Front Page Titles (by Subject) To Mary Gladstone - Selections from the Correspondence of the First Lord Acton, Vol. I (Cardinal Newman, Lady Blennerhassett, W.E. Gladstone)
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To Mary Gladstone - John Emerich Edward Dalberg, Lord Acton, Selections from the Correspondence of the First Lord Acton, Vol. I (Cardinal Newman, Lady Blennerhassett, W.E. Gladstone) 
Selections from the Correspondence of the First Lord Acton, edited with and Introduction by John Neville Figgis and Renald Vere Laurence. Vol. I Correspondence with Cardinal Newman, Lady Blennerhassett, W.E. Gladstone and Others (London: Longmans, Gree and Co., 1917).
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To Mary Gladstone
Dear Miss Gladstone,1 —
Knowing what I know, I was much struck last night by a conversation at Grillion’s between Kimberley, Forster, and others on the defeat of last Monday. They seemed not to have heard more than everybody; and I ask myself whether the truth has reached the proper quarter.
The defeat was prepared by the Birmingham wirepullers to evade the impending collision between the two wings of the Government; and they induced their people to stay away and bring the Tories in for a time.
If you do not know or believe this, let me say that I have it on the best Birmingham authority1 ; and I intreat you to tell the P. M. straight away and without consulting anybody.
For reasons which, I assure you, are sufficient.
The transaction is not perfectly clear and limpid in the eyes of all men. The more the Whips defend themselves, and individual members justify their absence, the more a doubt arises as to the action and design of the P. M. himself, in refusing to adjourn the debate; as the critical difficulties of the moment are—in part—notorious, and also the zeal of several colleagues to get out of it. In my opinion this circumstance makes it difficult to persist, through thick and thin, if Salisbury breaks down and asks the late Government to resume office.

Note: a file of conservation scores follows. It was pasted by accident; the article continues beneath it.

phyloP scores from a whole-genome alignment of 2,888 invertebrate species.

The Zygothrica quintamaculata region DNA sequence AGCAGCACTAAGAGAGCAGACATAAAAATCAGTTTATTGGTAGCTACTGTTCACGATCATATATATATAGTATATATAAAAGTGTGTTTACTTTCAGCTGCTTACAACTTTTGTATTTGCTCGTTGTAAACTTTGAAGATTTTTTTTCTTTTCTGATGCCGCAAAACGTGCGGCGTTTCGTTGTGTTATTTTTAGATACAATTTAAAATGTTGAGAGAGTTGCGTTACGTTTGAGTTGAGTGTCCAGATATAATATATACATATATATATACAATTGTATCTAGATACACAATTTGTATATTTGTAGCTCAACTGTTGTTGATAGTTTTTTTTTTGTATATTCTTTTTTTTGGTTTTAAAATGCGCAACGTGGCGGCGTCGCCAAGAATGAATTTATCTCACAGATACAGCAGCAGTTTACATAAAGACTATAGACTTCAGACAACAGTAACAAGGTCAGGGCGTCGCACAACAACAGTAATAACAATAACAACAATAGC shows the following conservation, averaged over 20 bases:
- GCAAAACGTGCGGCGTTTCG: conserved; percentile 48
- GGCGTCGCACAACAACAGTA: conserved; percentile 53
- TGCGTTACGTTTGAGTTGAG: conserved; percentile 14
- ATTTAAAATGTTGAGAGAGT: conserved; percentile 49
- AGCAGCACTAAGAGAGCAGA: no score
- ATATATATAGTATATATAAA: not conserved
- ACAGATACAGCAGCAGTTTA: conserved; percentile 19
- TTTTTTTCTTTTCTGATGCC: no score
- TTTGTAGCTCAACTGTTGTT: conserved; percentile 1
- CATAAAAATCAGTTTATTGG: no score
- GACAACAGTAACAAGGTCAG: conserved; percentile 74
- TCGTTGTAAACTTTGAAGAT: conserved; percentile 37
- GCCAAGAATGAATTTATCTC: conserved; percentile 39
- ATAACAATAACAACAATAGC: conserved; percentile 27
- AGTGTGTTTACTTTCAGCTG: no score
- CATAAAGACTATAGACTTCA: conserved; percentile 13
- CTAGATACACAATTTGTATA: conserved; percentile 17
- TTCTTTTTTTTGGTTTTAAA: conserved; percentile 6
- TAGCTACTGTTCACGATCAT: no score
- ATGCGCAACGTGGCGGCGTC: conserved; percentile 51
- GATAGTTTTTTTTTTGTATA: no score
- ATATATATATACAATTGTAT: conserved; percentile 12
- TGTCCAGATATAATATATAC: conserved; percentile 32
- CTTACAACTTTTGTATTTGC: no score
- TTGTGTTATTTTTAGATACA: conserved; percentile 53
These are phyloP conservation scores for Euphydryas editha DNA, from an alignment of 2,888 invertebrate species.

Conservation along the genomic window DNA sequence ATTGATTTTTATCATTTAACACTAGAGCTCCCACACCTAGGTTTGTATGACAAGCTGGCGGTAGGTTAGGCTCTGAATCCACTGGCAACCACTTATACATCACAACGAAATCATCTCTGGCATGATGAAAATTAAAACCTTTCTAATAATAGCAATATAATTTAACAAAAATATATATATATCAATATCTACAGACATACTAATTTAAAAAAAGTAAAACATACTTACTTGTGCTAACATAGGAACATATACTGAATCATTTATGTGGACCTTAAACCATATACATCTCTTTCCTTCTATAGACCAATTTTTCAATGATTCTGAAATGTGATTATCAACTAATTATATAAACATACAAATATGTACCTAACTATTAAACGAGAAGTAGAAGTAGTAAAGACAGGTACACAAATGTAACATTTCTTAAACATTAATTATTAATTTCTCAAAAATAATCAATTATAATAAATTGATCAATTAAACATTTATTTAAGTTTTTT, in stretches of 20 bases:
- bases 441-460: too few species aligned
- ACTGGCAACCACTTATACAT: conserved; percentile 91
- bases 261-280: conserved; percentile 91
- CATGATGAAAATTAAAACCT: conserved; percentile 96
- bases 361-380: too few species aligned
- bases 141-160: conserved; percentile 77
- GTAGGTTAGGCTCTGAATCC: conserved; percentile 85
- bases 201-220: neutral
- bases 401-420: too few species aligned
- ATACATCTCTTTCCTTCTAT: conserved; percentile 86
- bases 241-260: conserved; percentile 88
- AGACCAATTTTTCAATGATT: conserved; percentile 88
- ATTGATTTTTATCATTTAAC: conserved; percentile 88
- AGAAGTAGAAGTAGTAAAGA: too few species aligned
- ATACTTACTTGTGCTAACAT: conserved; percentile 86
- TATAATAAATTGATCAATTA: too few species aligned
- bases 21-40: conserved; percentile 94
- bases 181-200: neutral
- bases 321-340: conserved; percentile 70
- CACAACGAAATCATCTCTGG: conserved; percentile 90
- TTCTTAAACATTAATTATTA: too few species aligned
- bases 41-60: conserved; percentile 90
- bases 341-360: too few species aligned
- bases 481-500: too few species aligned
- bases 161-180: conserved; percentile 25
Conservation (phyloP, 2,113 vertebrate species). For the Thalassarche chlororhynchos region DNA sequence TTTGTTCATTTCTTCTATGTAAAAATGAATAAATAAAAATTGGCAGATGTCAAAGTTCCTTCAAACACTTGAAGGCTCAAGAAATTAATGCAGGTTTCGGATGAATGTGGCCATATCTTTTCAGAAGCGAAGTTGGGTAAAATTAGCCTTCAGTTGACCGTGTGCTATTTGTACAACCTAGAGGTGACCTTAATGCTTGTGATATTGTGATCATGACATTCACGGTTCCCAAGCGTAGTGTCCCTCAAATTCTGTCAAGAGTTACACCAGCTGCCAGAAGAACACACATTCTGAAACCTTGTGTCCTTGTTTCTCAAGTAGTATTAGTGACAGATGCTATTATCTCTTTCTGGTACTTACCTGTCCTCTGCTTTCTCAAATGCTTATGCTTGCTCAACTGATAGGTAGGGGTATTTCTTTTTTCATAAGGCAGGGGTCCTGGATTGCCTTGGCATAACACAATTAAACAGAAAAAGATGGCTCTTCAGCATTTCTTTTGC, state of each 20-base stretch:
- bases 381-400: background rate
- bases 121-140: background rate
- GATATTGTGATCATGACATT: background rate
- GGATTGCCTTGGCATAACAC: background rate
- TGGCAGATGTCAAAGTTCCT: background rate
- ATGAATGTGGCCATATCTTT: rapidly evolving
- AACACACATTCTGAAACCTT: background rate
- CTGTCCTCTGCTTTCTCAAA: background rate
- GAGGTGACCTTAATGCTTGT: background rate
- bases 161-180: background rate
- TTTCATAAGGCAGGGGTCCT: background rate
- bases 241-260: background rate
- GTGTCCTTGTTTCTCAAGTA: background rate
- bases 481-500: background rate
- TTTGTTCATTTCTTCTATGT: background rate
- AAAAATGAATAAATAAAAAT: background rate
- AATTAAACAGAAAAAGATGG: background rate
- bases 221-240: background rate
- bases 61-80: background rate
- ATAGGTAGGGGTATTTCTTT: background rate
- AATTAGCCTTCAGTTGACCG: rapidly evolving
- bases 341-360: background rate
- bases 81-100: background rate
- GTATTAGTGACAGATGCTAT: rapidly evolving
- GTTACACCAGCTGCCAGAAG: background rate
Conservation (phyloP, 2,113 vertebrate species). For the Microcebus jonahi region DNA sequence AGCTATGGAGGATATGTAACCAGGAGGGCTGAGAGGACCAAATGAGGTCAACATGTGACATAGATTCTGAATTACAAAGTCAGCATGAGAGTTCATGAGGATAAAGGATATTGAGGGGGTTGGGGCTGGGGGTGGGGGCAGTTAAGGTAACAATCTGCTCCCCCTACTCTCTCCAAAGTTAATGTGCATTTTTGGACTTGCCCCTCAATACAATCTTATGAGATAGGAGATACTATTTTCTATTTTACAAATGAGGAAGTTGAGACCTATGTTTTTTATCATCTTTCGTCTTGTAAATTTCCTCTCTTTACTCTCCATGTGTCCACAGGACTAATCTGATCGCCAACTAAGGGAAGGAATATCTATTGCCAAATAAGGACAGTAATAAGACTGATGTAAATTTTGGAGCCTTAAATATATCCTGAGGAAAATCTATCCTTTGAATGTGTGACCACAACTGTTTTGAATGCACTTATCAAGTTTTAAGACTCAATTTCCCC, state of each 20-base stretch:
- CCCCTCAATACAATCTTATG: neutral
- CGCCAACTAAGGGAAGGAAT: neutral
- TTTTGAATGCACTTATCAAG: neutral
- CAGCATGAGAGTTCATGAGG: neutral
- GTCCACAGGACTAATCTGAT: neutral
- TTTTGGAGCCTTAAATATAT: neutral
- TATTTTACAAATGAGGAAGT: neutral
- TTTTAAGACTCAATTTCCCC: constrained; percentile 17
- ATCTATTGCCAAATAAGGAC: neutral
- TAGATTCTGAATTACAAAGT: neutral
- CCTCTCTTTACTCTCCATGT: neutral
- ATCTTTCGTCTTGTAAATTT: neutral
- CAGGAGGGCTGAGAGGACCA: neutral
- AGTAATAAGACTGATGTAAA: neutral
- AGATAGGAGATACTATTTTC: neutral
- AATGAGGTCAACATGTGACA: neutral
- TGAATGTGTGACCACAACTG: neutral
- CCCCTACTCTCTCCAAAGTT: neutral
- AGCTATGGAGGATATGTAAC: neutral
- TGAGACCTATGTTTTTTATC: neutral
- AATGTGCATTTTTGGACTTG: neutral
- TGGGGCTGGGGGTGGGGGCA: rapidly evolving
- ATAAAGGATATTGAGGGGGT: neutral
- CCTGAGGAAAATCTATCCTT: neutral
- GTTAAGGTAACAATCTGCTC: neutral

That he may do so seems likely from the rumour of an intended compact, and also from the manifest want of cohesion in the Conservative party yesterday.
Therefore, if power comes back to your father, he would, in accepting it, defeat an intrigue among his own followers at the same time that he would sweep away the appearance of having ridden for a fall.
And considering the contradictory elements composing the majority, I am persuaded that this would be the more patriotic course.
This is only the complement of what I have said before. I am tempted to insist because of the fact mentioned above, and also because May, the most central of men, and G. Russell, the most intelligent of the Whigs, agree with me.—Yours most truly,
Princes Gate,June 16, 1885.
[1 ] This letter refers to the defeat of the Government in 1885 on the Vote by a combination of Tories and Irish.
[1 ] Mr. Joseph Chamberlain, who at that time was Lord Acton’s tenant at Princes Gate.